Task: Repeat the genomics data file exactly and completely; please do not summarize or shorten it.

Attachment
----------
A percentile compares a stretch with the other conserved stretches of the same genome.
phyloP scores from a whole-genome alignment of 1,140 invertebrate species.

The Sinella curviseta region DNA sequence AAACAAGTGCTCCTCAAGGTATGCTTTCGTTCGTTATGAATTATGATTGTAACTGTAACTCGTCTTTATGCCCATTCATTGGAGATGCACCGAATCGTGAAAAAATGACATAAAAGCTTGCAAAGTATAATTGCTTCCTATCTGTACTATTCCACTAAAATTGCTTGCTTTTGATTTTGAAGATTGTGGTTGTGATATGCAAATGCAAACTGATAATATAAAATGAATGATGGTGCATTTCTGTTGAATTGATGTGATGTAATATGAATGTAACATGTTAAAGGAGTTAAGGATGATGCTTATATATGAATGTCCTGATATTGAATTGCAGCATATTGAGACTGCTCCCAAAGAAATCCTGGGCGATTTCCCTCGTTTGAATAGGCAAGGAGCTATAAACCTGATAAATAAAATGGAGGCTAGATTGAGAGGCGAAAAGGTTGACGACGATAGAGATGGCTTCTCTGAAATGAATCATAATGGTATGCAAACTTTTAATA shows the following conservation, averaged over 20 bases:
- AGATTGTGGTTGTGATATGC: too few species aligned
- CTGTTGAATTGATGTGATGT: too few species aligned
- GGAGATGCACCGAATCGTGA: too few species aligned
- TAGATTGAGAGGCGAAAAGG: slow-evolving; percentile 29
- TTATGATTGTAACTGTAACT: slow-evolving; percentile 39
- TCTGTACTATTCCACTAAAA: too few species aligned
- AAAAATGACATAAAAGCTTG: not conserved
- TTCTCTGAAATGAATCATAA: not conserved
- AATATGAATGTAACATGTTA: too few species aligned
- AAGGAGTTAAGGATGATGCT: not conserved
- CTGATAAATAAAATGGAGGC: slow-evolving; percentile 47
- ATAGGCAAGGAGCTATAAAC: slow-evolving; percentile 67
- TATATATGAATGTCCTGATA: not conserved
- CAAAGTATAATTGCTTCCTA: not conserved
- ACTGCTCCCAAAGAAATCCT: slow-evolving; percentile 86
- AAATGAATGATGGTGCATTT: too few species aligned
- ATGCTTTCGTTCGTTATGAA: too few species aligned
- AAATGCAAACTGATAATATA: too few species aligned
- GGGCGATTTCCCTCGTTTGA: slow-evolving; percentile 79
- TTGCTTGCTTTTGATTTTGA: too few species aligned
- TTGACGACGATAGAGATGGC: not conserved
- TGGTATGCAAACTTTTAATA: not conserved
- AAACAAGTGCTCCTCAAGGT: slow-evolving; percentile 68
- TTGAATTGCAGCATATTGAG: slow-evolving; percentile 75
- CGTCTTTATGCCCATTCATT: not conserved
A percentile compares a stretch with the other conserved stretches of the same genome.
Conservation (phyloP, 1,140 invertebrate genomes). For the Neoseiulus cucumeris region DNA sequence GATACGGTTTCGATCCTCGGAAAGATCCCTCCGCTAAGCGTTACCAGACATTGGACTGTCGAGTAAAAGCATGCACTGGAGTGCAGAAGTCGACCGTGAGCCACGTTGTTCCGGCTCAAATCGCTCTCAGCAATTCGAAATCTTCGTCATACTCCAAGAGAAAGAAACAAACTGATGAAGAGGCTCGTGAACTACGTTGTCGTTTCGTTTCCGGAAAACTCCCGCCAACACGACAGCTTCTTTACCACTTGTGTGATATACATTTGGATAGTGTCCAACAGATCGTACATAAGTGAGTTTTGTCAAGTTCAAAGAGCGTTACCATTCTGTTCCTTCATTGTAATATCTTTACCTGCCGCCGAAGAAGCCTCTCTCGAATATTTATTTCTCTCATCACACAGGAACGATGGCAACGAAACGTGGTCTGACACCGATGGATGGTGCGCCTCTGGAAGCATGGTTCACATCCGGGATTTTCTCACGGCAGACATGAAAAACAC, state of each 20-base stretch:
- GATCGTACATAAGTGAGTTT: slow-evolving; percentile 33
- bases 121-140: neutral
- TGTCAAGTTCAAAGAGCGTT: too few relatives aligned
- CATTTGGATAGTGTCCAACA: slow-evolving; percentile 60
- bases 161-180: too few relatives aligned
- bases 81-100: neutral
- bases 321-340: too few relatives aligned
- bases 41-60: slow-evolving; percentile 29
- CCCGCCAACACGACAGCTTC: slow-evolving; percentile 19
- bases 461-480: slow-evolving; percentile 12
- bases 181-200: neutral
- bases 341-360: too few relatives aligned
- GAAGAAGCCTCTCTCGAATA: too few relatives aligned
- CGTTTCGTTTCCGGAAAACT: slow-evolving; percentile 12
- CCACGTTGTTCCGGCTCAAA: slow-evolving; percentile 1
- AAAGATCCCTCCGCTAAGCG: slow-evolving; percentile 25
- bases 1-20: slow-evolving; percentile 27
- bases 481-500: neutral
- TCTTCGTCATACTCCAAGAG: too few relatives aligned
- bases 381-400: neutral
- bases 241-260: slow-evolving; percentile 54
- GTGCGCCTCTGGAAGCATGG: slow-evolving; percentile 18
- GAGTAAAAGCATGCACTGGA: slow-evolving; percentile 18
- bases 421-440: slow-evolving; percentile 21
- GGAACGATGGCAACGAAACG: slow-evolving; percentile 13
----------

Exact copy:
A percentile compares a stretch with the other conserved stretches of the same genome.
phyloP scores from a whole-genome alignment of 1,140 invertebrate species.

The Sinella curviseta region DNA sequence AAACAAGTGCTCCTCAAGGTATGCTTTCGTTCGTTATGAATTATGATTGTAACTGTAACTCGTCTTTATGCCCATTCATTGGAGATGCACCGAATCGTGAAAAAATGACATAAAAGCTTGCAAAGTATAATTGCTTCCTATCTGTACTATTCCACTAAAATTGCTTGCTTTTGATTTTGAAGATTGTGGTTGTGATATGCAAATGCAAACTGATAATATAAAATGAATGATGGTGCATTTCTGTTGAATTGATGTGATGTAATATGAATGTAACATGTTAAAGGAGTTAAGGATGATGCTTATATATGAATGTCCTGATATTGAATTGCAGCATATTGAGACTGCTCCCAAAGAAATCCTGGGCGATTTCCCTCGTTTGAATAGGCAAGGAGCTATAAACCTGATAAATAAAATGGAGGCTAGATTGAGAGGCGAAAAGGTTGACGACGATAGAGATGGCTTCTCTGAAATGAATCATAATGGTATGCAAACTTTTAATA shows the following conservation, averaged over 20 bases:
- AGATTGTGGTTGTGATATGC: too few species aligned
- CTGTTGAATTGATGTGATGT: too few species aligned
- GGAGATGCACCGAATCGTGA: too few species aligned
- TAGATTGAGAGGCGAAAAGG: slow-evolving; percentile 29
- TTATGATTGTAACTGTAACT: slow-evolving; percentile 39
- TCTGTACTATTCCACTAAAA: too few species aligned
- AAAAATGACATAAAAGCTTG: not conserved
- TTCTCTGAAATGAATCATAA: not conserved
- AATATGAATGTAACATGTTA: too few species aligned
- AAGGAGTTAAGGATGATGCT: not conserved
- CTGATAAATAAAATGGAGGC: slow-evolving; percentile 47
- ATAGGCAAGGAGCTATAAAC: slow-evolving; percentile 67
- TATATATGAATGTCCTGATA: not conserved
- CAAAGTATAATTGCTTCCTA: not conserved
- ACTGCTCCCAAAGAAATCCT: slow-evolving; percentile 86
- AAATGAATGATGGTGCATTT: too few species aligned
- ATGCTTTCGTTCGTTATGAA: too few species aligned
- AAATGCAAACTGATAATATA: too few species aligned
- GGGCGATTTCCCTCGTTTGA: slow-evolving; percentile 79
- TTGCTTGCTTTTGATTTTGA: too few species aligned
- TTGACGACGATAGAGATGGC: not conserved
- TGGTATGCAAACTTTTAATA: not conserved
- AAACAAGTGCTCCTCAAGGT: slow-evolving; percentile 68
- TTGAATTGCAGCATATTGAG: slow-evolving; percentile 75
- CGTCTTTATGCCCATTCATT: not conserved
A percentile compares a stretch with the other conserved stretches of the same genome.
Conservation (phyloP, 1,140 invertebrate genomes). For the Neoseiulus cucumeris region DNA sequence GATACGGTTTCGATCCTCGGAAAGATCCCTCCGCTAAGCGTTACCAGACATTGGACTGTCGAGTAAAAGCATGCACTGGAGTGCAGAAGTCGACCGTGAGCCACGTTGTTCCGGCTCAAATCGCTCTCAGCAATTCGAAATCTTCGTCATACTCCAAGAGAAAGAAACAAACTGATGAAGAGGCTCGTGAACTACGTTGTCGTTTCGTTTCCGGAAAACTCCCGCCAACACGACAGCTTCTTTACCACTTGTGTGATATACATTTGGATAGTGTCCAACAGATCGTACATAAGTGAGTTTTGTCAAGTTCAAAGAGCGTTACCATTCTGTTCCTTCATTGTAATATCTTTACCTGCCGCCGAAGAAGCCTCTCTCGAATATTTATTTCTCTCATCACACAGGAACGATGGCAACGAAACGTGGTCTGACACCGATGGATGGTGCGCCTCTGGAAGCATGGTTCACATCCGGGATTTTCTCACGGCAGACATGAAAAACAC, state of each 20-base stretch:
- GATCGTACATAAGTGAGTTT: slow-evolving; percentile 33
- bases 121-140: neutral
- TGTCAAGTTCAAAGAGCGTT: too few relatives aligned
- CATTTGGATAGTGTCCAACA: slow-evolving; percentile 60
- bases 161-180: too few relatives aligned
- bases 81-100: neutral
- bases 321-340: too few relatives aligned
- bases 41-60: slow-evolving; percentile 29
- CCCGCCAACACGACAGCTTC: slow-evolving; percentile 19
- bases 461-480: slow-evolving; percentile 12
- bases 181-200: neutral
- bases 341-360: too few relatives aligned
- GAAGAAGCCTCTCTCGAATA: too few relatives aligned
- CGTTTCGTTTCCGGAAAACT: slow-evolving; percentile 12
- CCACGTTGTTCCGGCTCAAA: slow-evolving; percentile 1
- AAAGATCCCTCCGCTAAGCG: slow-evolving; percentile 25
- bases 1-20: slow-evolving; percentile 27
- bases 481-500: neutral
- TCTTCGTCATACTCCAAGAG: too few relatives aligned
- bases 381-400: neutral
- bases 241-260: slow-evolving; percentile 54
- GTGCGCCTCTGGAAGCATGG: slow-evolving; percentile 18
- GAGTAAAAGCATGCACTGGA: slow-evolving; percentile 18
- bases 421-440: slow-evolving; percentile 21
- GGAACGATGGCAACGAAACG: slow-evolving; percentile 13